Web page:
“He who has begun a good work in you will complete it until the day of Jesus Christ” (Philippians 1:6).
• Sin and disobedience in the life of the Christian. These will result in ambivalence and uncertainty:
“A double-minded man is unstable in all his ways” (James 1:8, KJV).
Sin must be acknowledged and confessed in order to maintain unbroken fellowship with God.
The Christian who does not nurture his or her life in the Word of God, prayer, fellowship, and witness will dry up, opening the way to uncertainty and doubts. The biblical admonition to “grow in the grace and knowledge of our Lord and Savior Jesus Christ” (2 Peter 3:18) is not just an idle phrase. We grow or we die.
If you do not know whether or not you trust Jesus as Savior and Lord, due to misunderstanding the true nature of Christian conversion or due to dependence on your own performance must remember that salvation means a relationship with Christ through the new birth (John 1:12; 3:3), not through our own efforts (Ephesians 2:9).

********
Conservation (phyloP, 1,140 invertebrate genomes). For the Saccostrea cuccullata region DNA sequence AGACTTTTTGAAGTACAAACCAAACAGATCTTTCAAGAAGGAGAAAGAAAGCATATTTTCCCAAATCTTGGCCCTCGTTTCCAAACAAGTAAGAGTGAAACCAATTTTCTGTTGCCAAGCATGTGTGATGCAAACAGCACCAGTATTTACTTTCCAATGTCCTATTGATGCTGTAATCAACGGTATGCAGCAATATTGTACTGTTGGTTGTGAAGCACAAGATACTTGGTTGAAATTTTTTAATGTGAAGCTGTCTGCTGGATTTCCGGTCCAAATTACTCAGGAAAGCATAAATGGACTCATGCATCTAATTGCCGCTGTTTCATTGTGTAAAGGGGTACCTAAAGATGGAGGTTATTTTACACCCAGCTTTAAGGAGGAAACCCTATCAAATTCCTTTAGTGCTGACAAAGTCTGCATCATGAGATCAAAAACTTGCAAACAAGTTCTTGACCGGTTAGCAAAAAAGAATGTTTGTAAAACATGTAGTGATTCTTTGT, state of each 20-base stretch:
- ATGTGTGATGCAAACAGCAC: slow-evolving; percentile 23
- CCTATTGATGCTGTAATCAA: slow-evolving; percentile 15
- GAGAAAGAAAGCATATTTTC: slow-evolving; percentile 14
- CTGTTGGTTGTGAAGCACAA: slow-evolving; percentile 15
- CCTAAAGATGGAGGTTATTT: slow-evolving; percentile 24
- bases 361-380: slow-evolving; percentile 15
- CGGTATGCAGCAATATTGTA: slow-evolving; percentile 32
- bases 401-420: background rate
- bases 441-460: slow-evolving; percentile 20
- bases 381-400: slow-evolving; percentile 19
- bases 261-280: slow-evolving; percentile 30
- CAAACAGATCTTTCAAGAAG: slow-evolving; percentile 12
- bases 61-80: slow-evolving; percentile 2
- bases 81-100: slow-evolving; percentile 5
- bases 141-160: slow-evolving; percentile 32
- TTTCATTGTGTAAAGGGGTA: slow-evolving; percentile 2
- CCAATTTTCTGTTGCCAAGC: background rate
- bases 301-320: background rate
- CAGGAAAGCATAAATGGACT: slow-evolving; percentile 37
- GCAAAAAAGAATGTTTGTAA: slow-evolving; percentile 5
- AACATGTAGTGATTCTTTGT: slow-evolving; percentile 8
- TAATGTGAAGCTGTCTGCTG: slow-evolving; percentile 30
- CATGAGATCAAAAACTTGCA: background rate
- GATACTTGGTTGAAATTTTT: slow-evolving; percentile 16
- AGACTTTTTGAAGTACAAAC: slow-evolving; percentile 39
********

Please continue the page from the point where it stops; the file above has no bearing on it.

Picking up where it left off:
If you depend on your feelings, remember that our experience must rest on the biblical facts of the Gospel, not on emotion.
The Christian who is disobedient, harboring sin in his or her life: Share “Restoration,” page 17. Emphasize 1 John 1:9 and 2:1, and Romans 12:1.
You need to pursue a vital spiritual relationship with Christ:
Read and study the Bible.
Pray. Through prayer, we:
• worship God
• confess our sins to Him
• express our gratitude and thanksgiving
• remember the needs of others